Canada condemns removal of pro-democracy Hong Kong legislators


Canada’s top diplomat says China is flouting its international obligations with its latest move to quash dissent in Hong Kong. 

Earlier this week, China’s central government granted Hong Kong’s government special authority to remove members of its Legislative Council who are deemed insufficiently loyal to Beijing because of their support for Hong Kong independence or their refusal to recognize China’s sovereignty over the region.

Hong Kong’s pro-Beijing government, led by Chief Executive Carrie Lam, promptly used the new powers to disqualify four pro-democracy legislators who had previously called for foreign governments to impose sanctions on Hong Kong and China.

In response to the removal of their colleagues, Hong Kong’s 15 remaining pro-democracy lawmakers said they would resign in protest, effectively giving pro-Beijing forces free reign in the city’s legislature.

Foreign Affairs Minister François-Philippe Champagne said the removal of the four democratically elected legislators further erodes the autonomy promised to the former British colony when it was handed back to Beijing in 1997.

“This decision further narrows Hong Kong’s autonomy and the space for freedom of expression and public participation in governance in Hong Kong,” Champagne said in a written statement on Wednesday.

“This action clearly demonstrates a concerning disregard for Hong Kong’s Basic Law and the high degree of autonomy promised for Hong Kong under the ‘one country, two systems’ framework.”

Four Hong Kong lawmakers, from left, Dennis Kwok, Alvin Yeung, Kwok Ka-ki and Kenneth Leung, confirmed they were disqualified from serving in the city’s Legislative Council at a news conference Wednesday. (Vincent Yu/The Associated Press)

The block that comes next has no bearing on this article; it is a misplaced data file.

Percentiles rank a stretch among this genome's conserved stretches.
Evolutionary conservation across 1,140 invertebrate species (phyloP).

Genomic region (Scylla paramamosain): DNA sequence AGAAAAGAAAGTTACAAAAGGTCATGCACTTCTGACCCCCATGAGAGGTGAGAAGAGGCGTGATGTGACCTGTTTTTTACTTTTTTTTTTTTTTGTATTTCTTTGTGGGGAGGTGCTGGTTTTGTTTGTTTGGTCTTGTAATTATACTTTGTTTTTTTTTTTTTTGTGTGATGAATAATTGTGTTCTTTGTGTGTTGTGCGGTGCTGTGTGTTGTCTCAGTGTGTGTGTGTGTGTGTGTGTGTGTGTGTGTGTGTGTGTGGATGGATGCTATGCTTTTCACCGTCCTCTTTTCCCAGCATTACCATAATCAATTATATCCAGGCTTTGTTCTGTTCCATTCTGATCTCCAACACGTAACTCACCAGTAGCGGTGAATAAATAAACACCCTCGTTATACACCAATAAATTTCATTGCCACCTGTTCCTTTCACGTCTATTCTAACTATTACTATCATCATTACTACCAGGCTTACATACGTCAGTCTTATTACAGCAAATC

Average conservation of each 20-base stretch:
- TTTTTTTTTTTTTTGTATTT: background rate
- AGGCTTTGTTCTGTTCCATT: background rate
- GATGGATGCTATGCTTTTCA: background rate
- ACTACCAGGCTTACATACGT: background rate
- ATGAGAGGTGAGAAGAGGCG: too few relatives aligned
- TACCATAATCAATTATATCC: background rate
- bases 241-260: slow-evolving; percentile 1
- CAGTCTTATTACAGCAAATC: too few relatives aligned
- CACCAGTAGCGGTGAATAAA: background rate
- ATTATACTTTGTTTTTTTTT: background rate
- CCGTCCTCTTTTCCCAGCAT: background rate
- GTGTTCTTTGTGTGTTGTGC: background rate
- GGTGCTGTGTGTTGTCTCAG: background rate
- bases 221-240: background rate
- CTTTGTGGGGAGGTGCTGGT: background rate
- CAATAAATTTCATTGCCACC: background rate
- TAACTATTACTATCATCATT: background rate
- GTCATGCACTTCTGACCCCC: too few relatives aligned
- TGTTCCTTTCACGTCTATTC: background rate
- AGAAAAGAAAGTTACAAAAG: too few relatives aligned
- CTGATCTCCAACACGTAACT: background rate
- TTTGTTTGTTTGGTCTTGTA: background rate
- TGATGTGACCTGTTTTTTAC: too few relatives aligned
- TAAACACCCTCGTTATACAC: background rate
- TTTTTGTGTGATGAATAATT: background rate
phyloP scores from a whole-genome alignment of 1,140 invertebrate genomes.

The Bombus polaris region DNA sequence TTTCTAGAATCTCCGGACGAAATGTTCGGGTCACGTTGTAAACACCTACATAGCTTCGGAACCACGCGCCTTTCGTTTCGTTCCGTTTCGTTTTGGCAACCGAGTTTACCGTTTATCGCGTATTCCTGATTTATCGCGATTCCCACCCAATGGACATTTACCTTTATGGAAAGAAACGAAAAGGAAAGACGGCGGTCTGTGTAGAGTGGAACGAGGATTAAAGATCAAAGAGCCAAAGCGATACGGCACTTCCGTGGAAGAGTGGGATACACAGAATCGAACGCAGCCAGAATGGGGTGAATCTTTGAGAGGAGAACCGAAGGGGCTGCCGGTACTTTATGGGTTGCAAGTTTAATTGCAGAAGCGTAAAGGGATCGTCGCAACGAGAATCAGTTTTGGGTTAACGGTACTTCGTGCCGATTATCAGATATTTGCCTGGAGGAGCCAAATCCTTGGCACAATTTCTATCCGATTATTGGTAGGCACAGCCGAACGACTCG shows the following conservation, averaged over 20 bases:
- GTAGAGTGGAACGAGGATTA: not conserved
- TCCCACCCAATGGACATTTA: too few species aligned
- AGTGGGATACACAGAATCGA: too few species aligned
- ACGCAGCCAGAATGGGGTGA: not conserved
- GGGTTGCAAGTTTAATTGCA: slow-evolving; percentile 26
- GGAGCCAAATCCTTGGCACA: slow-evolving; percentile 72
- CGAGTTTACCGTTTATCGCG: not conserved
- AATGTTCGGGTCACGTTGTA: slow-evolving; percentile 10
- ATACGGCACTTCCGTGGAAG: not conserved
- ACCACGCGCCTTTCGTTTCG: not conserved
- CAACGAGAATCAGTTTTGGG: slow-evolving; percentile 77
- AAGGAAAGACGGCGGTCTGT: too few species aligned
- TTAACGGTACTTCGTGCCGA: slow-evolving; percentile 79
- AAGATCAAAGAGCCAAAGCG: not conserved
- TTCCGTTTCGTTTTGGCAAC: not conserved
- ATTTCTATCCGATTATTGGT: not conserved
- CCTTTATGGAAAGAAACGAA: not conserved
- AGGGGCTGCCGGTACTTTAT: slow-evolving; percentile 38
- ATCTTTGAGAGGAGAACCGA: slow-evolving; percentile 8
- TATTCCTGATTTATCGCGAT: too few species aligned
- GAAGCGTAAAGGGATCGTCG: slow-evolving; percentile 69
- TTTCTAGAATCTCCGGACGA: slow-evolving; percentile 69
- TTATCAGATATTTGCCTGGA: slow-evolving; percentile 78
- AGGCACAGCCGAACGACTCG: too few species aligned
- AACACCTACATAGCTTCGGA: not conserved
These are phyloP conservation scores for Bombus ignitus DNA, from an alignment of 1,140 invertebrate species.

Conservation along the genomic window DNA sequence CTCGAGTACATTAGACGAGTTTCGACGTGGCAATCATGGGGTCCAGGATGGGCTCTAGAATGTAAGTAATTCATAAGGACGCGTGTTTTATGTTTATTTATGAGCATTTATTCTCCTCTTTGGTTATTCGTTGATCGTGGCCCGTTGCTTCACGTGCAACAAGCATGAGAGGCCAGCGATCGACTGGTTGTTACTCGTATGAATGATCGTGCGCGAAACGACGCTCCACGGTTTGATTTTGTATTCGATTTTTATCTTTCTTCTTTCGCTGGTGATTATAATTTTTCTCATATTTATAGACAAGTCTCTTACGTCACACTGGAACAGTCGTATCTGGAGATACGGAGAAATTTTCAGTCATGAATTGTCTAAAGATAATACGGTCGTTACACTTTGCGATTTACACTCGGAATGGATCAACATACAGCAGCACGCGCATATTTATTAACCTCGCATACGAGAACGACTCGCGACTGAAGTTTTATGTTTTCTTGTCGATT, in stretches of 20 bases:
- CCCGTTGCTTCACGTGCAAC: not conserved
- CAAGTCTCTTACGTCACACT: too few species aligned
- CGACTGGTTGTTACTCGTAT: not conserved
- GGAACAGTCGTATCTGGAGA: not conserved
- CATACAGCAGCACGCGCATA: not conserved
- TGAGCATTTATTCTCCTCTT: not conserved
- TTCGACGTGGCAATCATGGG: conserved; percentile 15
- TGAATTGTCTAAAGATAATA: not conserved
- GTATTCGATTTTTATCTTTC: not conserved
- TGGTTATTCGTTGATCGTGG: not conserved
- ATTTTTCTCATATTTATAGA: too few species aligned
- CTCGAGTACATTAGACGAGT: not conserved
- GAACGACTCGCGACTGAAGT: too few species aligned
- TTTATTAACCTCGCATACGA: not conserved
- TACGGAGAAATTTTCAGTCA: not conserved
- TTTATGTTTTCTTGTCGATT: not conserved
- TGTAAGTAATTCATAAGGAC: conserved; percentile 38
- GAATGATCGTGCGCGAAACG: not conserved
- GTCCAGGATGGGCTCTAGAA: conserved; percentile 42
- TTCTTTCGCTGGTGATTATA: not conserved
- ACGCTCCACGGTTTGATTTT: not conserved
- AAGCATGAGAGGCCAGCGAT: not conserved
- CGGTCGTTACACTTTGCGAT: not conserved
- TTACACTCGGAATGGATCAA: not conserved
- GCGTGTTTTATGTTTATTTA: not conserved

Under the Sino-British declaration — signed in 1984 — China promised to allow Hong Kong a high degree of autonomy for 50 years in exchange for reassuming control of the territory in 1997. But Beijing has in recent months moved to clamp down on opposition voices in Hong Kong with the imposition of a national security law, after months of anti-government protests last year rocked the city.

‘Further assault’ on freedoms

Champagne called China’s move a “further assault” on Hong Kong’s freedoms.

“We are deeply disappointed that China has chosen to break its international obligations,” said Champagne.

“Canada will continue to stand with the people of Hong Kong.”

The issue of Hong Kong’s autonomy has proven to be a thorn in an already chilled relationship between Canada and China. Relations between the two countries have worsened since Canada arrested Huawei’s Chief Financial Officer Meng Wanzhou in December 2017 on a U.S. extradition warrant. China arrested two Canadians, Michael Kovrig and Michael Spavor, shortly after Meng’s arrest.

The two Michaels have now spent over 700 days in prison while Meng fights her extradition in a B.C. court and lives under house arrest in Vancouver.

Canada suspended its extradition treaty with Hong Kong in July in response to the passage of the new national security law — which gave Beijing sweeping powers to crack down on dissent amid anti-government protests and other activities it considers the work of hostile foreign powers. 

The Canadian government also amended its export controls to treat sensitive goods, including military equipment, being exported to Hong Kong as if they were being sent to mainland China. Previously, Hong Kong was given preferential status.

Canada has also quietly started approving asylum claims for families seeking to flee persecution in Hong Kong, something the Chinese ambassador to Canada warned against last month.



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